On Retirement

Social Security rules for divorced spouses

No benefits if marriage lasted less than 10 years

May 2, 2013 @ 11:30 am

By Mary Beth Franklin

I received a question from an adviser in California today that broke my heart. Donna wanted to know if her client might be entitled to Social Security survivor benefits based on her ex-husband's earnings record.

The hitch: the client's marriage had lasted nine years and three months.

Unfortunately, no. For an ex-spouse to be entitled to retirement benefits or survivor benefits, the marriage must have lasted at least 10 years. Donna's client missed the mark by nine months.

A spokesperson from the Social Security Administration confirmed my suspicions. The no-benefits decree reminded me of the Soup Nazi on Seinfeld: No soup for you!

Remember, as long as a marriage lasted at least 10 years and a divorced spouse is currently unmarried, he or she may be able to claim Social Security retirement benefits on the ex-spouse's earnings record.

In a special rule that applies only to divorced spouses, you can claim benefits on your ex even if he or she has not yet claimed retirement benefits. The key is he or she must be eligible to claim benefits — that is, at least 62 years old with sufficient Social Security credits. To take advantage of this special rule, the couple must be divorced at least two years. And, of course, the spouse who is claiming the benefits must also be at least 62 years old.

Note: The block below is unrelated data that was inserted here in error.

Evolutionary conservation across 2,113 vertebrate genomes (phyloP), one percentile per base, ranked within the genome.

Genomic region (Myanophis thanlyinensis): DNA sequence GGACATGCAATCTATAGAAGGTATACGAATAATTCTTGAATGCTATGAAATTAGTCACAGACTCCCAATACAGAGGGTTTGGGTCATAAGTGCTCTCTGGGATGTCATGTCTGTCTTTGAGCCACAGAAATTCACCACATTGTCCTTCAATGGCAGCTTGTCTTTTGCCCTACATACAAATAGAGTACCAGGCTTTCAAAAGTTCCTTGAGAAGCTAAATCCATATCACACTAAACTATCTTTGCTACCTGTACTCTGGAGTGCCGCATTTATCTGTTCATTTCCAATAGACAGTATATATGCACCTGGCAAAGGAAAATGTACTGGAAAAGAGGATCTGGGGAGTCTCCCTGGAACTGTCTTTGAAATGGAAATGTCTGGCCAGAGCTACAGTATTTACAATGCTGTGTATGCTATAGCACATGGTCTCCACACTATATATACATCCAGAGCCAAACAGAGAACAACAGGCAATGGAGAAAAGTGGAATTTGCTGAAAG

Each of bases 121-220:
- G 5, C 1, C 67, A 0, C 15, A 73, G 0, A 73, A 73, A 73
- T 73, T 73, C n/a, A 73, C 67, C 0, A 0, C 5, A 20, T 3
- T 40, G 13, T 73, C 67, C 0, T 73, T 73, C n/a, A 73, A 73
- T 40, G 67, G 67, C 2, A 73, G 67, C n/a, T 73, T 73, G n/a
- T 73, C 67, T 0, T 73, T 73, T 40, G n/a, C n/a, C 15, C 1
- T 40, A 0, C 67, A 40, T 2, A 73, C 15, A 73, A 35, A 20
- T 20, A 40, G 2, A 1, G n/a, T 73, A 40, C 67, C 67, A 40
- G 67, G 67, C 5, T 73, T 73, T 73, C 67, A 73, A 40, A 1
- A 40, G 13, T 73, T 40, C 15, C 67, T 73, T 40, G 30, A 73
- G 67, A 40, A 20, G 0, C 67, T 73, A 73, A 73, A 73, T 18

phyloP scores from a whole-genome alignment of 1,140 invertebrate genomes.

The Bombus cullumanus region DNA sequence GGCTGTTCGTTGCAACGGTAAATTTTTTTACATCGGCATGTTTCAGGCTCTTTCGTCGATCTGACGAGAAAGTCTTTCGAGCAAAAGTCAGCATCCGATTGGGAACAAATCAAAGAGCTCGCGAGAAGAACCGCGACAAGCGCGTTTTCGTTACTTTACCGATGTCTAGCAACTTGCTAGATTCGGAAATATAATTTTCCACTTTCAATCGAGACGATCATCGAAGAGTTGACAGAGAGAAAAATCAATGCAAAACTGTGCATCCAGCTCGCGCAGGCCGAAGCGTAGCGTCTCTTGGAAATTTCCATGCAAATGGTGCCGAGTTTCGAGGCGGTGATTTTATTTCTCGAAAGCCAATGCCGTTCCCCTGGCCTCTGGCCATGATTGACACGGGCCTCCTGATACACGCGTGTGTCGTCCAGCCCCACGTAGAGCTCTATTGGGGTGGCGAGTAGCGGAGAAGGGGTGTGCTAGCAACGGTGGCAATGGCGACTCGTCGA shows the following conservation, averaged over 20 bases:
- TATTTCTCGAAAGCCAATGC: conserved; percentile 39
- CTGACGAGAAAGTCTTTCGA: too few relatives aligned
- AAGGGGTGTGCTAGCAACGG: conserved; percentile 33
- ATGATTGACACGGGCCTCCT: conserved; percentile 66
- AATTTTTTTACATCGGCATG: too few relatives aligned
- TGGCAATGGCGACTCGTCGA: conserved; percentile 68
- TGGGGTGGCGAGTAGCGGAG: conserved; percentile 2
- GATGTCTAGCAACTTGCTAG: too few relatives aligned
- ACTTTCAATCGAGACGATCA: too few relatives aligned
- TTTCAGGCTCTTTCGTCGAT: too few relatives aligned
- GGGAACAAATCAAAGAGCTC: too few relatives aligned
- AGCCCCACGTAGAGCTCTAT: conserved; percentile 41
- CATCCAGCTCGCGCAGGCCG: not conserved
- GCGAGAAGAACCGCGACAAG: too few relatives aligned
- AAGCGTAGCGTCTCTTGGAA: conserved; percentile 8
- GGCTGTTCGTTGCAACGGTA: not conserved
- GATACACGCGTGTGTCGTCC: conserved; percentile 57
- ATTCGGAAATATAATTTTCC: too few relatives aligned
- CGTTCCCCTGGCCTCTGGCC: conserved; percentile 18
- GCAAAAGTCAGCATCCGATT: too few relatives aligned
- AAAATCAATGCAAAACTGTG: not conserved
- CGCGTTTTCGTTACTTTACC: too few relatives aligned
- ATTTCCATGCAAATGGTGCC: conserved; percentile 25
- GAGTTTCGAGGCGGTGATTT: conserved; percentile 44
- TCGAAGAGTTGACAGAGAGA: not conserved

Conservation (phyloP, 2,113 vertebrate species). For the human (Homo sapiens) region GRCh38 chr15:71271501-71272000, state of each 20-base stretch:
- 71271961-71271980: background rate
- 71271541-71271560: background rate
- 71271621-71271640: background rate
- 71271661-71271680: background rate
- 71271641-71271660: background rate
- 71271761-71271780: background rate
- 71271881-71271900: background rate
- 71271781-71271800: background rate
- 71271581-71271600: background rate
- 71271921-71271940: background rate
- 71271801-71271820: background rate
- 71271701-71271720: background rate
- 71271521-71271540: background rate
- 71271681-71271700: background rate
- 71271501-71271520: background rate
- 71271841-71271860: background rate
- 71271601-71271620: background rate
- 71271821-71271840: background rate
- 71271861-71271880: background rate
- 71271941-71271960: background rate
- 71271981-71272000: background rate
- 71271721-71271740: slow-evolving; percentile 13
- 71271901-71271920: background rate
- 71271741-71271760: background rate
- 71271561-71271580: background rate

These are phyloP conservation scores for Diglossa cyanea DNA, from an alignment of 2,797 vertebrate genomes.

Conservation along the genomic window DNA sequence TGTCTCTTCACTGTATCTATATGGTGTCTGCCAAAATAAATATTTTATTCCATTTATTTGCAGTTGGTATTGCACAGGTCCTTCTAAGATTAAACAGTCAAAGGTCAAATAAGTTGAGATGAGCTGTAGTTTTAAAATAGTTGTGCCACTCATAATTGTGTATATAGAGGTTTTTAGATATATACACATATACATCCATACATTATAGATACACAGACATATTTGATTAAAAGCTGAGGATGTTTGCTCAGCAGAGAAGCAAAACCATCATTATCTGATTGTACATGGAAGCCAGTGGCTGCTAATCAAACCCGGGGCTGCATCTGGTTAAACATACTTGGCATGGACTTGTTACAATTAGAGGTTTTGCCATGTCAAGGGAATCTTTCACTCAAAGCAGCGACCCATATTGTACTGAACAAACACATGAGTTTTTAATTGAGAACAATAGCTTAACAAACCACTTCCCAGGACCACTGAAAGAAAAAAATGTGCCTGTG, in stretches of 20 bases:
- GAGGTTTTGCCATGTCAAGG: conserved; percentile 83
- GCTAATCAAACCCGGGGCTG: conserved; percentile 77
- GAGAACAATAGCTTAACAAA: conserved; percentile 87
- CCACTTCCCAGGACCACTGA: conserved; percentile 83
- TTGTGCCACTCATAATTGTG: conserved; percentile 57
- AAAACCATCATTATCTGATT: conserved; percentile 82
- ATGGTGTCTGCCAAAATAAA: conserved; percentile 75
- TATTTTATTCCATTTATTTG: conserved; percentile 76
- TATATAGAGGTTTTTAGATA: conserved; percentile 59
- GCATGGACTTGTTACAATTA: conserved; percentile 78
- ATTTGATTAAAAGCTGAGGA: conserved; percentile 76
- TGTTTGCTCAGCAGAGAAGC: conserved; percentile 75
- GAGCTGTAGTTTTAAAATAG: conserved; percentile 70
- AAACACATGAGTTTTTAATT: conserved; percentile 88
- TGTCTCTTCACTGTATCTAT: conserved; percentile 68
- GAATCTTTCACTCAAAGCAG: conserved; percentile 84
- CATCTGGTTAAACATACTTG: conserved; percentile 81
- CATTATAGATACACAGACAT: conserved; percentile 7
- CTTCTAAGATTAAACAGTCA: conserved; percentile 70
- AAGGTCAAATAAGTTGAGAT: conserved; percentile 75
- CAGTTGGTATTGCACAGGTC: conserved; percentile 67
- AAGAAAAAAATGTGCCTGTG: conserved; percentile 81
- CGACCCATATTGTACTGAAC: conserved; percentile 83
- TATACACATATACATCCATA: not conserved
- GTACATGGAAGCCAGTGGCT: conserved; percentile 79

Otherwise, the regular Social Security rules apply. If you collect benefits before your full retirement age of 66, you will be subject to earnings cap restrictions if you continue to work. That means you could forfeit $1 in Social Security benefits for every $2 you earn over the earnings cap, which for 2013 is $15,120.

A better strategy for divorced spouses who continue to work may be to wait until age 66 to file a restricted claim for spousal benefits only. That would allow the unmarried divorce spouse to collect half of the ex-spouse's retirement benefit amount while allowing his or her own benefit to continue to grow until it is worth the maximum amount at age 70. Retirement benefits accrue delayed retirement credits worth 8% per year for every year you postpone benefits between ages 66 and 70. (Spousal benefits do not accrue delayed retirement credits).

Of course, you have to crunch the numbers to make sure that strategy makes sense. It would if your retirement benefit at full retirement age, plus a 32% increase due to the delayed retirement credits, would be worth more than a spousal benefit. A spousal benefit is worth 50% of the other spouse's retirement benefit if collected at 66.

And if the ex-spouse dies first, the surviving ex-spouse is entitled to survivor benefits worth 100% of the deceased worker's benefit amount — even if that worker had remarried. Both the widow/widower and surviving ex-spouse would be entitled to full survivor benefits. Survivor benefits are available as early as age 60 but would be reduced and are subject to the earnings cap if claimed before full retirement age.

Let this be a cautionary tale to financial advisers and their clients (and their divorce attorneys). If a marriage is falling apart and it's close to the 10-year mark, string out the paperwork so the time between the marriage certificate and the divorce decree is at least 10 years. Your clients will thank you later.

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